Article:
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How Kobe Bufkin can earn more playing time, make the sophomore leap

He could be a breakout scorer for the Wolverines next year.

Michigan v Ohio State Photo by Emilee Chinn/Getty Images

There are many question marks surrounding the 2022-23 season with the Michigan Wolverines basketball team. With a good portion of last year’s playing rotation graduating, transferring or testing the NBA waters, the team will likely look a lot different next season.

With all the turnover on Michigan’s roster, Kobe Bufkin will likely have a much bigger role and has the chance to make the sophomore leap and be a breakout player. A player’s sophomore year is the time when they improve drastically, as they have adjusted to pace of college basketball and have had a whole offseason to get better.

In a recent interview with The Michigan Insider, Hunter Dickinson predicted Bufkin will make the sophomore leap.

“I think one guy that I think everybody on the team and the coaching staff is definitely expecting to make a big leap, is Kobe,” Dickinson said to Sam Webb and Tim McCormick. “Obviously, you can see the potential that he has, the skill set, everything like that. He’s got it all. I think it’s just a matter of him putting it together, and I think another year in the Big Ten, I think you’ll see him get a lot more comfortable in his own game. I think the game will really slow down for him, like it did for me. Even as a freshman going into my sophomore year, I could just tell the game was a little bit different with speed. It just all slowed down and made it a lot easier for me. And so, I think the same thing will happen for him and I’m expecting a big sophomore campaign for him.”

Bufkin had high expectations going into his freshman year. He was one of three McDonald’s All-Americans coming to Ann Arbor, along with Caleb Houstan and Moussa Diabate. While he flashed the potential to be a great scorer for a few minutes at a time, he was in and out of the rotation and struggled to find his footing.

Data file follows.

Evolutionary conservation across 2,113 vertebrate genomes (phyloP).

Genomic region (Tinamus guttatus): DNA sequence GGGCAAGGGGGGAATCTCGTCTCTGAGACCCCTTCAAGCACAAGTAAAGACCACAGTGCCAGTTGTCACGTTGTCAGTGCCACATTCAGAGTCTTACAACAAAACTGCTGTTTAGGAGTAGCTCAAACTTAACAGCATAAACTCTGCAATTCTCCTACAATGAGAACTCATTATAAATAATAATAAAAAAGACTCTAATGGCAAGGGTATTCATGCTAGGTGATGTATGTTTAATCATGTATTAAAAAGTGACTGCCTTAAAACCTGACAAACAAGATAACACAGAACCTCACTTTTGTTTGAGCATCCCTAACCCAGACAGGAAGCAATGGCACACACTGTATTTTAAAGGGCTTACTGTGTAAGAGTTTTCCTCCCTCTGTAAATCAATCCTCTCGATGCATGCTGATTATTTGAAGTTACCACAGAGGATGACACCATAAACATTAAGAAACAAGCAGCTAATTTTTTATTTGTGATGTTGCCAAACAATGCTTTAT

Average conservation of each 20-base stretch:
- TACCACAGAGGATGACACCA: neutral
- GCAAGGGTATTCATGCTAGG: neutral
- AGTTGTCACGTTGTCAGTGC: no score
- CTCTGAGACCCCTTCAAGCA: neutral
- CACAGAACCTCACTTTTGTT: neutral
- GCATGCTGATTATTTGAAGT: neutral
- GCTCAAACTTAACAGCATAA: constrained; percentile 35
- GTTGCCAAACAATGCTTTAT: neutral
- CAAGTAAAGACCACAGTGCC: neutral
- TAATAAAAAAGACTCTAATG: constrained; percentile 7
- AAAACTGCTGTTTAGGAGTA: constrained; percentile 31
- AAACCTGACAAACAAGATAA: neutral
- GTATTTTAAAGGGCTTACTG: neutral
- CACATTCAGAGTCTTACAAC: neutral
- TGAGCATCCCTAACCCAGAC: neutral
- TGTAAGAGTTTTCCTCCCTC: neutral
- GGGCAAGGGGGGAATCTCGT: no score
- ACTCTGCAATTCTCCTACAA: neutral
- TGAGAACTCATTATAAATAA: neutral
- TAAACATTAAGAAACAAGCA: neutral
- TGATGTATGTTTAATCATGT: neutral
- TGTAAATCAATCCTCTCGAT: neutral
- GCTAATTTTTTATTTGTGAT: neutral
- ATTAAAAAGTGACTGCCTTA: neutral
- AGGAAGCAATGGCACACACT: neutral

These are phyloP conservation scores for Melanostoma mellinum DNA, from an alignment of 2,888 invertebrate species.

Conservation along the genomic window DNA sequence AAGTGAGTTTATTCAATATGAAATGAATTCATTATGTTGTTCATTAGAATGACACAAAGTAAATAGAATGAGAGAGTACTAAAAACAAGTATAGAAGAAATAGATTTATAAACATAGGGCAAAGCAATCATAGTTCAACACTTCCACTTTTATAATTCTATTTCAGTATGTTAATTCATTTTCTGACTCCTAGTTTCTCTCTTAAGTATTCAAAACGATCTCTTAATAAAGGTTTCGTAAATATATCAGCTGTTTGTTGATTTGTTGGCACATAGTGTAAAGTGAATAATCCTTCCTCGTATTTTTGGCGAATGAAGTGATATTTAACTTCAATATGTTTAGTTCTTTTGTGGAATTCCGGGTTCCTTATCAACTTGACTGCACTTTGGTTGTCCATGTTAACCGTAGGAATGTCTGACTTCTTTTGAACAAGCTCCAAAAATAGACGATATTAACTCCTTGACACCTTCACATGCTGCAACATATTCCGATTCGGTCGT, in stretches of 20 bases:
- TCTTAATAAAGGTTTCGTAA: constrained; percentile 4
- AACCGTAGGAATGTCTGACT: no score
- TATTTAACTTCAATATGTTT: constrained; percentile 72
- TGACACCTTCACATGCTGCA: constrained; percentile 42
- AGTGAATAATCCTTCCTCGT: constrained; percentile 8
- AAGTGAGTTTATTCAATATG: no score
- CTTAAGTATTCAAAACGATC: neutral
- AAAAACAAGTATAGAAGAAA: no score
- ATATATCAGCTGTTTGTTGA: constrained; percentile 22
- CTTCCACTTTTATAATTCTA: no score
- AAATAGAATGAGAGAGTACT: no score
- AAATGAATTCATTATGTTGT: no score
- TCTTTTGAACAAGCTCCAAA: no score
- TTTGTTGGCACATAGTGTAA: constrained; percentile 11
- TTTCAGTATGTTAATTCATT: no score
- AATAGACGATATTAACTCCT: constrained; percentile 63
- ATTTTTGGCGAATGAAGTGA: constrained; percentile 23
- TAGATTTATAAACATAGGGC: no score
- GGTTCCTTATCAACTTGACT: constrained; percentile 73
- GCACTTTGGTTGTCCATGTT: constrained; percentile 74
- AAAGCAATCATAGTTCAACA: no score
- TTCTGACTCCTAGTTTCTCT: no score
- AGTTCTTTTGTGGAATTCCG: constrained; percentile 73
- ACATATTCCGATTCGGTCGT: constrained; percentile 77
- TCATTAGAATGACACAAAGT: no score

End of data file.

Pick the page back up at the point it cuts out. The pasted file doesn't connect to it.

Appearing in 28 games, Bufkin averaged 3.0 points and 1.1 rebounds in more than 10 minutes per game. He only scored double-digit points twice (11 in a win over Southern Utah and 10 in a win over Iowa). After that Southern Utah game, he saw his minutes go up, partially due to the team’s COVID outbreak.

Around February, Bufkin saw his minutes go down again. With Michigan needing to win a lot of games down the stretch to even make the tournament, Juwan Howard relied heavily on his senior guards, and Bufkin had a fairly short leash the rest of the year.

With that limited playing time, it seemed as if Bufkin struggled to really get a rhythm going offensively. He has room to grow defensively and was a little late on some rotations last season, but he proved to a capable shooter and was able to create his own shot more than a few times. He also did well in transition.

Bufkin’s best game of his freshman campaign came against Iowa, when he had 10 points off the bench in a crucial February road win that greatly helped improve Michigan’s tournament resume. In that game, he earned a few tough buckets in the first half and had a steal leading to a dunk to put the Wolverines up 10 with four minutes to play.

While Diabate’s career-high 28 points was the main catalyst towards the win, Bufkin was an X-factor for a team that was in dire need of another scorer to take pressure off Dickinson and Eli Brooks. If he can consistently earn points like he did in that game, his playing time should skyrocket.

In order for Bufkin to thrive in a bigger role, he needs to play with a little more confidence. Getting the ball in his hands early and earning easy buckets in transition can help with that, and he has the capability of being a go-to scorer if he can establish a rhythm. Once he earns more respect from defenses on the perimeter, there should be more of an opportunity for drives and finishes through traffic like this.

He can excel as a slasher alongside transfer point guard Jaelin Llewellyn if they can develop some chemistry in the backcourt. Should that happen, they should share the floor quite a bit moving forward.

Bufkin can also earn more playing time if he improves defensively. As assistant coach Phil Martelli told MLive recently, Michigan is still looking for it’s best perimeter defender with Brooks gone. Bufkin has all the tools to be that guy if he commits to getting better on that side of the floor.

There’s plenty of playing time to be had in Michigan’s backcourt, and the way the roster shakes out right now, the starting 2 is Bufkin’s to lose. Jett Howard and Isaiah Barnes will likely compete to play off the ball a bit, but if Bufkin can make the sophomore leap, he should see his minutes more than double from last season.